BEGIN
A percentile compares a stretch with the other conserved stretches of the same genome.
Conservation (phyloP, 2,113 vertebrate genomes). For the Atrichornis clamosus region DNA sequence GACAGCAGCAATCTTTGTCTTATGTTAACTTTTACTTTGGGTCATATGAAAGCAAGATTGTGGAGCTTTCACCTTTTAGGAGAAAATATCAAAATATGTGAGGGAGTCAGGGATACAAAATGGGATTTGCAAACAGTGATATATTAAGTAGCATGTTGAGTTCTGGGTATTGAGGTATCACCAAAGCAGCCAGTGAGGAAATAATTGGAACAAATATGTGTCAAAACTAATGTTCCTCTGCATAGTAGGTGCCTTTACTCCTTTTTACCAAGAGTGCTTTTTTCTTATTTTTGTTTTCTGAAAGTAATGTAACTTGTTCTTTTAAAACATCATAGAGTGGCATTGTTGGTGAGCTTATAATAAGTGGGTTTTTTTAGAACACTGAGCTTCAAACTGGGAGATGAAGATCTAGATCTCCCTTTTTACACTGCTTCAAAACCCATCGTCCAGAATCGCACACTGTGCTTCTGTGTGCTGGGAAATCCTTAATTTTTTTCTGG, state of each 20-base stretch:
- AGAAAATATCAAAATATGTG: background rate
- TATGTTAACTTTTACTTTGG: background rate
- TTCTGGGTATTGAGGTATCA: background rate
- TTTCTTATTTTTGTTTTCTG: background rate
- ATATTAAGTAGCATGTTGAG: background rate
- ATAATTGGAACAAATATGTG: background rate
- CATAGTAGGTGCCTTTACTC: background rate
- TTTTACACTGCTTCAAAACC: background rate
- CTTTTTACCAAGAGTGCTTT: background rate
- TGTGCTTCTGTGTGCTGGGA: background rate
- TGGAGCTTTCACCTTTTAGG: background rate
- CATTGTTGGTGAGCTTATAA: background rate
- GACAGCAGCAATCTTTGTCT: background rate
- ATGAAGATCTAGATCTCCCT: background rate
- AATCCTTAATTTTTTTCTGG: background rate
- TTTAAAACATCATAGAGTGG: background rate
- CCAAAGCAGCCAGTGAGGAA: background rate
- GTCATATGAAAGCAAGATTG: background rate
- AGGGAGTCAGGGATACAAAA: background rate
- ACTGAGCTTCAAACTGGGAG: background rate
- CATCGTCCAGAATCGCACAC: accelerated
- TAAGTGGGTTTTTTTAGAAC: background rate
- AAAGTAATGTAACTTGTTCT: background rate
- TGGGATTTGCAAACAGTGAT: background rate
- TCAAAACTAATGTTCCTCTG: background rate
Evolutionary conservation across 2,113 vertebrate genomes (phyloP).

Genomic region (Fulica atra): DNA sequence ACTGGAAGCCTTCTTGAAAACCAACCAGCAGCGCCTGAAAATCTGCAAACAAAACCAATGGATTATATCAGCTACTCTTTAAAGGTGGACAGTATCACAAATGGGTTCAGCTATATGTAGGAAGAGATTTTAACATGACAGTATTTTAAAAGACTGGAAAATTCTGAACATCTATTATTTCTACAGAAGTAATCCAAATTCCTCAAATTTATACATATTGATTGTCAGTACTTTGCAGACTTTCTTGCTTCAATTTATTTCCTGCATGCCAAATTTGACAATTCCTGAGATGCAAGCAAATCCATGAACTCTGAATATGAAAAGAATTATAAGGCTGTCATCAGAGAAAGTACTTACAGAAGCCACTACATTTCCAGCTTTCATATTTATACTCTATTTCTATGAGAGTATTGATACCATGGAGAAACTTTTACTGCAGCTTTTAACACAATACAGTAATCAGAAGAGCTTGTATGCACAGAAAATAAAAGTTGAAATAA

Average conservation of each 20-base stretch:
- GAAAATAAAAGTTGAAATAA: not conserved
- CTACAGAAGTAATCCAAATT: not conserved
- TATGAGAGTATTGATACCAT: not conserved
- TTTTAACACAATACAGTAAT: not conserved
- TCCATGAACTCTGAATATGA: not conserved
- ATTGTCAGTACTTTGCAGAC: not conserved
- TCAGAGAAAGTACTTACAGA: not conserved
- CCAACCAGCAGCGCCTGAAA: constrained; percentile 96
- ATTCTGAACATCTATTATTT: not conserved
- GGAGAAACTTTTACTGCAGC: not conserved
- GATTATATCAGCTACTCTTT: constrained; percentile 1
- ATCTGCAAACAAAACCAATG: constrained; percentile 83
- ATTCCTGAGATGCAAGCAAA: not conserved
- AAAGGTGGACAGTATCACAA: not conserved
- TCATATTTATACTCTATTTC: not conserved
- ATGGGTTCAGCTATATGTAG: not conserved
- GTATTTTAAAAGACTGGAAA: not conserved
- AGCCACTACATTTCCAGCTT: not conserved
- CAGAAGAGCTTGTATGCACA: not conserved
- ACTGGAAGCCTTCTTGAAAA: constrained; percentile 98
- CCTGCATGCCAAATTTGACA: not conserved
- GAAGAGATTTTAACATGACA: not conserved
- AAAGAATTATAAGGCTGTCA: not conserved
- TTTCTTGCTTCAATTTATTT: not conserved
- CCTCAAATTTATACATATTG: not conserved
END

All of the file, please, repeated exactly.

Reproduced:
A percentile compares a stretch with the other conserved stretches of the same genome.
Conservation (phyloP, 2,113 vertebrate genomes). For the Atrichornis clamosus region DNA sequence GACAGCAGCAATCTTTGTCTTATGTTAACTTTTACTTTGGGTCATATGAAAGCAAGATTGTGGAGCTTTCACCTTTTAGGAGAAAATATCAAAATATGTGAGGGAGTCAGGGATACAAAATGGGATTTGCAAACAGTGATATATTAAGTAGCATGTTGAGTTCTGGGTATTGAGGTATCACCAAAGCAGCCAGTGAGGAAATAATTGGAACAAATATGTGTCAAAACTAATGTTCCTCTGCATAGTAGGTGCCTTTACTCCTTTTTACCAAGAGTGCTTTTTTCTTATTTTTGTTTTCTGAAAGTAATGTAACTTGTTCTTTTAAAACATCATAGAGTGGCATTGTTGGTGAGCTTATAATAAGTGGGTTTTTTTAGAACACTGAGCTTCAAACTGGGAGATGAAGATCTAGATCTCCCTTTTTACACTGCTTCAAAACCCATCGTCCAGAATCGCACACTGTGCTTCTGTGTGCTGGGAAATCCTTAATTTTTTTCTGG, state of each 20-base stretch:
- AGAAAATATCAAAATATGTG: background rate
- TATGTTAACTTTTACTTTGG: background rate
- TTCTGGGTATTGAGGTATCA: background rate
- TTTCTTATTTTTGTTTTCTG: background rate
- ATATTAAGTAGCATGTTGAG: background rate
- ATAATTGGAACAAATATGTG: background rate
- CATAGTAGGTGCCTTTACTC: background rate
- TTTTACACTGCTTCAAAACC: background rate
- CTTTTTACCAAGAGTGCTTT: background rate
- TGTGCTTCTGTGTGCTGGGA: background rate
- TGGAGCTTTCACCTTTTAGG: background rate
- CATTGTTGGTGAGCTTATAA: background rate
- GACAGCAGCAATCTTTGTCT: background rate
- ATGAAGATCTAGATCTCCCT: background rate
- AATCCTTAATTTTTTTCTGG: background rate
- TTTAAAACATCATAGAGTGG: background rate
- CCAAAGCAGCCAGTGAGGAA: background rate
- GTCATATGAAAGCAAGATTG: background rate
- AGGGAGTCAGGGATACAAAA: background rate
- ACTGAGCTTCAAACTGGGAG: background rate
- CATCGTCCAGAATCGCACAC: accelerated
- TAAGTGGGTTTTTTTAGAAC: background rate
- AAAGTAATGTAACTTGTTCT: background rate
- TGGGATTTGCAAACAGTGAT: background rate
- TCAAAACTAATGTTCCTCTG: background rate
Evolutionary conservation across 2,113 vertebrate genomes (phyloP).

Genomic region (Fulica atra): DNA sequence ACTGGAAGCCTTCTTGAAAACCAACCAGCAGCGCCTGAAAATCTGCAAACAAAACCAATGGATTATATCAGCTACTCTTTAAAGGTGGACAGTATCACAAATGGGTTCAGCTATATGTAGGAAGAGATTTTAACATGACAGTATTTTAAAAGACTGGAAAATTCTGAACATCTATTATTTCTACAGAAGTAATCCAAATTCCTCAAATTTATACATATTGATTGTCAGTACTTTGCAGACTTTCTTGCTTCAATTTATTTCCTGCATGCCAAATTTGACAATTCCTGAGATGCAAGCAAATCCATGAACTCTGAATATGAAAAGAATTATAAGGCTGTCATCAGAGAAAGTACTTACAGAAGCCACTACATTTCCAGCTTTCATATTTATACTCTATTTCTATGAGAGTATTGATACCATGGAGAAACTTTTACTGCAGCTTTTAACACAATACAGTAATCAGAAGAGCTTGTATGCACAGAAAATAAAAGTTGAAATAA

Average conservation of each 20-base stretch:
- GAAAATAAAAGTTGAAATAA: not conserved
- CTACAGAAGTAATCCAAATT: not conserved
- TATGAGAGTATTGATACCAT: not conserved
- TTTTAACACAATACAGTAAT: not conserved
- TCCATGAACTCTGAATATGA: not conserved
- ATTGTCAGTACTTTGCAGAC: not conserved
- TCAGAGAAAGTACTTACAGA: not conserved
- CCAACCAGCAGCGCCTGAAA: constrained; percentile 96
- ATTCTGAACATCTATTATTT: not conserved
- GGAGAAACTTTTACTGCAGC: not conserved
- GATTATATCAGCTACTCTTT: constrained; percentile 1
- ATCTGCAAACAAAACCAATG: constrained; percentile 83
- ATTCCTGAGATGCAAGCAAA: not conserved
- AAAGGTGGACAGTATCACAA: not conserved
- TCATATTTATACTCTATTTC: not conserved
- ATGGGTTCAGCTATATGTAG: not conserved
- GTATTTTAAAAGACTGGAAA: not conserved
- AGCCACTACATTTCCAGCTT: not conserved
- CAGAAGAGCTTGTATGCACA: not conserved
- ACTGGAAGCCTTCTTGAAAA: constrained; percentile 98
- CCTGCATGCCAAATTTGACA: not conserved
- GAAGAGATTTTAACATGACA: not conserved
- AAAGAATTATAAGGCTGTCA: not conserved
- TTTCTTGCTTCAATTTATTT: not conserved
- CCTCAAATTTATACATATTG: not conserved